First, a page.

I prepared this tea gongfu style. As usual, I followed the suggestions of the people at Verdant Tea. Following a 10 second rinse, I steeped 5 grams of loose tea leaves in 4 ounces of 208 F water for 10 seconds. I followed this initial infusion with 10 additional infusions, with an increase of 2 seconds per infusion. Steep times were as follows: 10 seconds, 12 seconds, 14 seconds, 16 seconds, 18 seconds, 20 seconds, 22 seconds, 24 seconds, 26 seconds, 28 seconds, and 30 seconds.
Following the rinse, I noticed that this oolong smelled like no other oolong I have tried to this point. The aroma of the wet leaves was simultaneously bready, creamy, fruity, and floral. After infusion, I detected complex aromas of fresh baked bread, cream, custard, lilac, violets, wood, and minerals. In the mouth, notes of cream, custard, fresh baked bread, lilac, violet, wood, and minerals were very much evident. I did not pick up on the honey described in Verdant’s tasting note, though there was a very fruity sweetness there and a hint of floral character I found virtually impossible to identify. The only thing that came to mind was gardenia, but I don’t really feel that description fits what I was experiencing. The second and third infusions brought out lovely aromas and flavors of orange that meshed perfectly with the somewhat intensified aromas and flavors found in the first infusion. From the fourth infusion on, I noticed that the floral aromas and flavors started to fade as the mineral, cream, custard, bread, wood, and orange aromas and flavors began to slowly take center stage. I also noticed a subtle hint of white pepper began to emerge at this point. By the final two infusions, the tea had very little in the way of an aroma, but I continued to note flavors of cream, custard, wood, minerals, pepper, and orange underscored by fleeting sensations of flowers.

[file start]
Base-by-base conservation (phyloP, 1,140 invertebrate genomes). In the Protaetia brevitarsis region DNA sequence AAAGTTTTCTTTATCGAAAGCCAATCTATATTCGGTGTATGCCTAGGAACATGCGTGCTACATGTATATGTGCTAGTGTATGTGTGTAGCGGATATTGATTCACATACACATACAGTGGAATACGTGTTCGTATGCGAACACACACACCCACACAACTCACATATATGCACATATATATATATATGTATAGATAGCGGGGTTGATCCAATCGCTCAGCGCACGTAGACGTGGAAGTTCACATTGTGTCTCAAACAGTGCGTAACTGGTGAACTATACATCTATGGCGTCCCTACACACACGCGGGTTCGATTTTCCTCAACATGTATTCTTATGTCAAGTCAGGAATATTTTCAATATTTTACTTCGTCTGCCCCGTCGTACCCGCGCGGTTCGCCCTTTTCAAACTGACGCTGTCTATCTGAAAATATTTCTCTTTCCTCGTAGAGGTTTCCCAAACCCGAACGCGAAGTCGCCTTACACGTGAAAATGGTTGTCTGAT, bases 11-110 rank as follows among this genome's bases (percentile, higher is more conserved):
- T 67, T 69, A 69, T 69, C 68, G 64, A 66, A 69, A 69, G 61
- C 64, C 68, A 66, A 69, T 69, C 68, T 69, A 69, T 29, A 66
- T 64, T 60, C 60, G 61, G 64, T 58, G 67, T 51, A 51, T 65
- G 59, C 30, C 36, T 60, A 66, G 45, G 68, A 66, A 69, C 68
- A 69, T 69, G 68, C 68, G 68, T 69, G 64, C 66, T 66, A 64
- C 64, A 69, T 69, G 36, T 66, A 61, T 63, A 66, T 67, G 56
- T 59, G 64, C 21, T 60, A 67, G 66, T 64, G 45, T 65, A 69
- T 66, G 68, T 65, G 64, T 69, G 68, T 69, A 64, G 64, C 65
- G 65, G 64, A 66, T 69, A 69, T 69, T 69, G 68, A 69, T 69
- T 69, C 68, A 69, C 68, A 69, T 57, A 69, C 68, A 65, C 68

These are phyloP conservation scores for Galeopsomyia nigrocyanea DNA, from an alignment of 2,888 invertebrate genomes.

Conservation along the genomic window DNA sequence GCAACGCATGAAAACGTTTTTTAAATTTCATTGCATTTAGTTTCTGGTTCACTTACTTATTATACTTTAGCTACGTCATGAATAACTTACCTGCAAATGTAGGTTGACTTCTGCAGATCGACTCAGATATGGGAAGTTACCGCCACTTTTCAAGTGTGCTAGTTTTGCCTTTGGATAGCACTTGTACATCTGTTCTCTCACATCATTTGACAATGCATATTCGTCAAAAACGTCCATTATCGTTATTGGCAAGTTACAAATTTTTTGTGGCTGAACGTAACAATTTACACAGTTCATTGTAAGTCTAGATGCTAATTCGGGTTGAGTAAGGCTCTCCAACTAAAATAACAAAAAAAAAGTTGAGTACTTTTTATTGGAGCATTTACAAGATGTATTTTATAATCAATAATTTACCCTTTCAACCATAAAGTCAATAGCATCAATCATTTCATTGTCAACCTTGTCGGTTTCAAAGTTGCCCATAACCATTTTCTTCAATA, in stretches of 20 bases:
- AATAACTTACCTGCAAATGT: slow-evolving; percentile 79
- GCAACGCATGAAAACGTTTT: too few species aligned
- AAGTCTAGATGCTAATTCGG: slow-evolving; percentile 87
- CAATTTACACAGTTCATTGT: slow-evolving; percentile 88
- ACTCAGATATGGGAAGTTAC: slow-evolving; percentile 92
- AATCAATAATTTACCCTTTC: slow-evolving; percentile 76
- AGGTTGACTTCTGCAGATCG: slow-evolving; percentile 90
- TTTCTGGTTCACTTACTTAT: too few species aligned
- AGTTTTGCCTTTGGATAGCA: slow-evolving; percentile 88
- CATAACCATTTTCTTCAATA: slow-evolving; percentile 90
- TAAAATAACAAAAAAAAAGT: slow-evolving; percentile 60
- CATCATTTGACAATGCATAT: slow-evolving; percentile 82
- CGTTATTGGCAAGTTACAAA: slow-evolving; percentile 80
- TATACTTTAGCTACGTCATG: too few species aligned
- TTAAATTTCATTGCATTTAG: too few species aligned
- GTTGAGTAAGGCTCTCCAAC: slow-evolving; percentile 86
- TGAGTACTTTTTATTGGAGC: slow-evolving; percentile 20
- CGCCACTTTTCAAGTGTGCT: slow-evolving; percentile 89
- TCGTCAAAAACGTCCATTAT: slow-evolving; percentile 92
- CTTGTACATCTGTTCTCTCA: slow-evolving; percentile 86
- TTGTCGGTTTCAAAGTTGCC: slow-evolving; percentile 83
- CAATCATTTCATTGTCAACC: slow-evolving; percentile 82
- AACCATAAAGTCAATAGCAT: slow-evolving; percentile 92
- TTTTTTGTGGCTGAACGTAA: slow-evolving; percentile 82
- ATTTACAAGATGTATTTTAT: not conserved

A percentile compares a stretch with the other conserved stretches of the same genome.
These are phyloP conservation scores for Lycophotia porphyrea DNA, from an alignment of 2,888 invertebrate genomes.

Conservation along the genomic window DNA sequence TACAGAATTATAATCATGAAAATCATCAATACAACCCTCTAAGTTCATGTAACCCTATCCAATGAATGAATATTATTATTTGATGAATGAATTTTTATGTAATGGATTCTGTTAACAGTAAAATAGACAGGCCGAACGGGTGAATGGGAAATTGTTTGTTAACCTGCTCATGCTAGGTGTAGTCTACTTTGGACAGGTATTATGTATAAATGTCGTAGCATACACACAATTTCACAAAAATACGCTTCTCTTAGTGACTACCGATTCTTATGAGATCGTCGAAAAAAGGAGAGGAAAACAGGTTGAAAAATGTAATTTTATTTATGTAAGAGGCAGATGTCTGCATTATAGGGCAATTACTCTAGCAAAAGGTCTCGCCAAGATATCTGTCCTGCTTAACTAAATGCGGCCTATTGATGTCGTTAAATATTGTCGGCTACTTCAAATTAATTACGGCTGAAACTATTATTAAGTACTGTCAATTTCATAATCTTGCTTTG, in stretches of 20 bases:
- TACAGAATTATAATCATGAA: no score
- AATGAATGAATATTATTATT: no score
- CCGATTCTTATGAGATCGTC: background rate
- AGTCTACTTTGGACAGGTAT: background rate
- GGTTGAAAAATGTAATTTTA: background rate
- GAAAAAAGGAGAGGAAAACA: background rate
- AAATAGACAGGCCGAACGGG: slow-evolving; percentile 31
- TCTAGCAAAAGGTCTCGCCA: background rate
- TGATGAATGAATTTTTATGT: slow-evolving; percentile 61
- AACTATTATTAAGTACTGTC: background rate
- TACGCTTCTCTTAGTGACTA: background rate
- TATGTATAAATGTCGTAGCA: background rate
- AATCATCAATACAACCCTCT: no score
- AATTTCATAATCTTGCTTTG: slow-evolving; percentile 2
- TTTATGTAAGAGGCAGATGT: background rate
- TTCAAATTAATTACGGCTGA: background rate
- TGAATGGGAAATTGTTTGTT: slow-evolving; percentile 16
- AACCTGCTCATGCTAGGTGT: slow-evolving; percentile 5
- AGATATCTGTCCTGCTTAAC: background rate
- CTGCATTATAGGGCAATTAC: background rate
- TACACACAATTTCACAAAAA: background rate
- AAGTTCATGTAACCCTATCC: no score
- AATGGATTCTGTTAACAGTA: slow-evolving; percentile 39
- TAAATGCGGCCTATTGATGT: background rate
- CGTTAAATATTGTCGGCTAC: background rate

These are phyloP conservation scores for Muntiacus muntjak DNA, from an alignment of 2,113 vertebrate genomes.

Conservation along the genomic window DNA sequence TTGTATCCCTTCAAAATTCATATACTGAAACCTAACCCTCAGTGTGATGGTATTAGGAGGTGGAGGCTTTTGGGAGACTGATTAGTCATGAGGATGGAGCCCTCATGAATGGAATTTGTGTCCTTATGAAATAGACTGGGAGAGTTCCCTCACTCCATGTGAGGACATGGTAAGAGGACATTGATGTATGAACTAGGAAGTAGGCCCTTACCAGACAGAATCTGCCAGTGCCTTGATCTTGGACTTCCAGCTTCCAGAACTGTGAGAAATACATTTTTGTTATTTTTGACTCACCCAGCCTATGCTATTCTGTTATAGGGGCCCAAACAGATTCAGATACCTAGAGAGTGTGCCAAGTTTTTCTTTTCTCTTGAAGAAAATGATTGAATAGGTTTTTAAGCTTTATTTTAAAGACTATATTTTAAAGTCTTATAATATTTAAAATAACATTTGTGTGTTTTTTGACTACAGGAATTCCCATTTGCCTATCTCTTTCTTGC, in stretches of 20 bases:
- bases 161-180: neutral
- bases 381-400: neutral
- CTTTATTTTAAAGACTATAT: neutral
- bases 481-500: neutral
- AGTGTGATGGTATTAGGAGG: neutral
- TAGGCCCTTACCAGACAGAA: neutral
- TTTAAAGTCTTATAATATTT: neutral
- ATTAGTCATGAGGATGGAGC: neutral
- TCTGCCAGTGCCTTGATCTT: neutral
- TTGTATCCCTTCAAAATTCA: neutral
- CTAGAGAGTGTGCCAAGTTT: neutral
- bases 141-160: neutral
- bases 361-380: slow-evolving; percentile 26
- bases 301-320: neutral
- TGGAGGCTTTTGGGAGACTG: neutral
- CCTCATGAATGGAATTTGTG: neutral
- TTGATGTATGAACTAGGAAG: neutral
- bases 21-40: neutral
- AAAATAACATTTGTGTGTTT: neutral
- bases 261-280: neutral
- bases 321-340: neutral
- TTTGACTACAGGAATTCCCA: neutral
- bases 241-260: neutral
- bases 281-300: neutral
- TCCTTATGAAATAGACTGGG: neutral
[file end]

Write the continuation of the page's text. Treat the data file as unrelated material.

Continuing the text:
Now that I have had a day to process my experience with this tea, I can say that I found it to be lovely, though not perfect. I really enjoyed the mix of aromas and flavors on display in this tea. They work very well together, and I found that Verdant’s tasting note was amazingly accurate. I also appreciate that this is a very unique tea. It has a character all its own. Still, some of the most appealing aromas and flavors faded just a tad sooner than I would have preferred. If those floral aromas and flavors had lasted through maybe one or two more infusions, I would be giving this tea an incredible rating. Since that is not the case, a score of 90 feels about right to me because this is still very, very good.
Flavors: Baked Bread, Cream, Custard, Floral, Gardenias, Mineral, Orange, Pepper, Violet, Wood
Decided to steep this western style today. While this isn’t that bad it is not as good as the crassicolumna sheng. It’s got a main note that is sort of a sour fruit note and I am not too fond of it. At least it is caffeine free.